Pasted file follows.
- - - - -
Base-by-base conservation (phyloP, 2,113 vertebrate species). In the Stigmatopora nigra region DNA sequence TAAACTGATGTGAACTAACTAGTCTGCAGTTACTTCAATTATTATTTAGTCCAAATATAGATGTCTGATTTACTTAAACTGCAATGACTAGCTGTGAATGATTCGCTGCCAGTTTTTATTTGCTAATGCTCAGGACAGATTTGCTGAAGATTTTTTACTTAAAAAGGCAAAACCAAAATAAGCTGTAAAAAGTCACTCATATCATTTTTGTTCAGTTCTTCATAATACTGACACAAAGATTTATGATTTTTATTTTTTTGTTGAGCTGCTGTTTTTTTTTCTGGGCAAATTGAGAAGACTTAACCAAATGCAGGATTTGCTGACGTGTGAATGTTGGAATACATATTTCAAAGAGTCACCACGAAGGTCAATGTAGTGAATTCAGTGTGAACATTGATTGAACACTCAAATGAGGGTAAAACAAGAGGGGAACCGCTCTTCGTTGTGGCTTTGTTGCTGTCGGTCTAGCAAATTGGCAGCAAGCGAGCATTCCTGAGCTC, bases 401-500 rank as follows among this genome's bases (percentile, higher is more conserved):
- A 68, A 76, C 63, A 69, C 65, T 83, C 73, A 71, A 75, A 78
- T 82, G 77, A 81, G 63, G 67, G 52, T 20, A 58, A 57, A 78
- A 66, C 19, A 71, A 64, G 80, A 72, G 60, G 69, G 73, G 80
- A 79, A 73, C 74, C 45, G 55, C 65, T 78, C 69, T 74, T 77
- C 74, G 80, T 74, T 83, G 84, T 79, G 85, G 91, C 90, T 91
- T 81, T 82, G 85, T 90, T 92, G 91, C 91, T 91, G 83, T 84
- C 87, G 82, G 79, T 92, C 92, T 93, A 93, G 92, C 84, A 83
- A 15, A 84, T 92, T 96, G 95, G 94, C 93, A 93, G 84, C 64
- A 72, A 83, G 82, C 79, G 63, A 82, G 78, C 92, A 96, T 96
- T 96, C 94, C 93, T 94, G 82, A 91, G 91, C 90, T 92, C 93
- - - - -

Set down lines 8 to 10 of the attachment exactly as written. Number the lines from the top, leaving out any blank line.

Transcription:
- C 87, G 82, G 79, T 92, C 92, T 93, A 93, G 92, C 84, A 83
- A 15, A 84, T 92, T 96, G 95, G 94, C 93, A 93, G 84, C 64
- A 72, A 83, G 82, C 79, G 63, A 82, G 78, C 92, A 96, T 96